Kamehameha's Megan Aina wins gold at 103

For four decades the Maui Invitational Wrestling Tournament has been the testing grounds for up and coming prep athletes wishing to hone their skills and this past weekend Kamehameha’s Megan Aina made her mark.

Aina, the defending Big Island Interscholastic Federation champion at 98 pounds, moved up a weight class to 103 and took on some of the states best.

 “I had three matches and I won my first two by pin,” Aina said.  “I used a head snap to get them off balance in the pins which helped me make it into the finals.”

In the finals Aina went against Pac 5 wrestler, Chloe Nagasawa, and won on points, 15-1.  “I got most of my points for attempting to pin her on three separate occasions,” Aina said.  “She avoided the pin by using bridges.”

After winning the BIIF championships last year at 98 pounds Aina is now faced with figuring out which weight class to compete in as her current weigh is 100 pounds.

“This year I need to decide whether to go with 98 or up to 103 and I’ve been debating the pros and cons,” she said.

 “Kamehameha took ten wrestlers to Maui, five boys and five girls,” Warrior coach, Marlon Miller said.  “We took some of our more experienced wrestlers to Maui as the cost of travel is expensive and we weren’t able to take everyone.”

Three of Miller’s wrestlers made it into the finals at Maui with Nalu Kekona Souza, 120 lbs., and Kaopua Sutton, 220, taking second place, and Aina, a sophomore, taking top honors.

Aina with coach, Marlon Miller….photo’s by Charles Aina

Kamehameha expected senior Kaopua Sutton to compete in the 175 weight class, but Sutton missed weight by three tenths of a pound and was forced to compete in the heavier division.

“We thought Kaopua had a good chance to win at 175, but at weigh ins she was at 175.3 and needed to be bumped up into the higher weight division,” Miller said.

“We have a very young team this year with fifty percent of our squad being first year wrestlers.  I’m excited to see how they’ll do this year and I’ve noticed that they are very eager to learn,” Miller said.

Twenty seven schools were represented at the Maui Invitational which brought in a total of 289 wrestlers.

Kamehameha-Big Island had the highest team finish of any BIIF girl’s teams, placing third overall with only five competitors.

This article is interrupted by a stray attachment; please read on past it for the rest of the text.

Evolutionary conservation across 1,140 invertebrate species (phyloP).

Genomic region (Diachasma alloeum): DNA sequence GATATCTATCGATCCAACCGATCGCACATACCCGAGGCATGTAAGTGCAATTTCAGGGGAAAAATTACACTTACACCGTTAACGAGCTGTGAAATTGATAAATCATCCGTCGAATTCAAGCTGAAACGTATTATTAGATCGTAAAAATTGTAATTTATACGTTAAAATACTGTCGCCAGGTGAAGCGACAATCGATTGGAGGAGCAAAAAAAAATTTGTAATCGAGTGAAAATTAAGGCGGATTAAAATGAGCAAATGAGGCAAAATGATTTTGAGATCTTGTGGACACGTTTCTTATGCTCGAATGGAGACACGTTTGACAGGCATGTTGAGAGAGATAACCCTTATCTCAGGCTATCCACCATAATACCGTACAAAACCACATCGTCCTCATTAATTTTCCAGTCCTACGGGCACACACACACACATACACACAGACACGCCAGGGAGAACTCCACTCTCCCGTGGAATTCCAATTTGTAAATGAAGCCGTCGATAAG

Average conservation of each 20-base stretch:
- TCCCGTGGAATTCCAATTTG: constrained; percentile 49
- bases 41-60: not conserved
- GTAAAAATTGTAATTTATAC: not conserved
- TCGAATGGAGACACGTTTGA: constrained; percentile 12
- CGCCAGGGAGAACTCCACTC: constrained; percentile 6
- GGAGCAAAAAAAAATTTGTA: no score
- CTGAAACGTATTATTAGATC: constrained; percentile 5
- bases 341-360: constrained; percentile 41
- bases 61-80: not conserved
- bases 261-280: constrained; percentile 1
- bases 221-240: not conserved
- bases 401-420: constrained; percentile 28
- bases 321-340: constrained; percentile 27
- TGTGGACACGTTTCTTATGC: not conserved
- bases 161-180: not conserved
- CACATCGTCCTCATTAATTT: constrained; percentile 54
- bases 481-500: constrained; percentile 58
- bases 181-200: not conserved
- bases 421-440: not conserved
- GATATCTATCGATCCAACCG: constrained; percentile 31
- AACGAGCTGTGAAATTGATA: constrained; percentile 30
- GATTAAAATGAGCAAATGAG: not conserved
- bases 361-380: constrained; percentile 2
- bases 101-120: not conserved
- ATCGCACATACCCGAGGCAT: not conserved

Other BIIF girls making it into the finals were:

Kealakehe’s Jodi Ozaki won the 120 division beating out Hawaii Preparatory Academy’s Marie Donahue in the finals.

Konawaena’s Alexandra Aoki (108) and teammate Danielle Hubbard (114) both made it into the finals and took the runner-up spots in the tournament.

For the boys Honokaa’s Geo Chavez-Pardini (160) and Kona’s Jimmy Romualdo (135) captured tournament titles.

Chavez-Pardini is only a junior and is a two time BIIF champion who won the title as a freshman in the 140 class, as a sophomore in the 152 bracket and now is competing at 160.

During the two day tournament on Maui Chavez-Pardini had three matches winning all by pin.  “I won my first match in the second round with a chicken wing, half-nelson,” Chavez-Pardini said.  “My second match lasted 20 something seconds and I won it using a cradle with a leg.”

In the championship round Chavez-Pardini went against Eric Roth of Mililani and managed to pin his opponent in the first round using a cradle move.

“I think we (Honokaa) have a pretty strong team this year that can compete well in the heavy and lighter weight division,” he said. 

Chavez-Pardini stumbled upon wrestling in his freshman year when he tore his rotator cuff prior to the football season.  “I was out the entire freshman football season and decided to try wrestling during the off season,” Chavez-Pardini said.  “It was a fluke that I happened to find something that I’m good at and now my entire focus is on doing well at wrestling.”

Second place medals were awarded to Hilo’s Wong Ly (140), Kealakehe’s Ralph Ortega (108) and Dillon Cortes (130) along with Honokaa’s Preston Cawagas (171).

Honokaa led the BIIF boy’s teams finishing 8th overall.  “We took 12 boys in seven weight divisions and I thought we did really well on Maui,” Dragon coach, Dan Whetstone said.

“Our team exceeded my expectations and they could be one of the best teams in the BIIF, if not the best,” Whetstone said.

Eight BIIF schools made the journey to the Valley Island to go against some of the best grapplers in the state.

Lahainaluna won the boys overall team title and Punahou captured the girl’s crown.

Coach Marlon Miller of Kamehameha recorded all the BIIF wrestlers that made the finals during the Maui Tournament.

December 15, 2009 Posted by | Wrestling | , , , , , , , , , , , , , , , , , | Leave a comment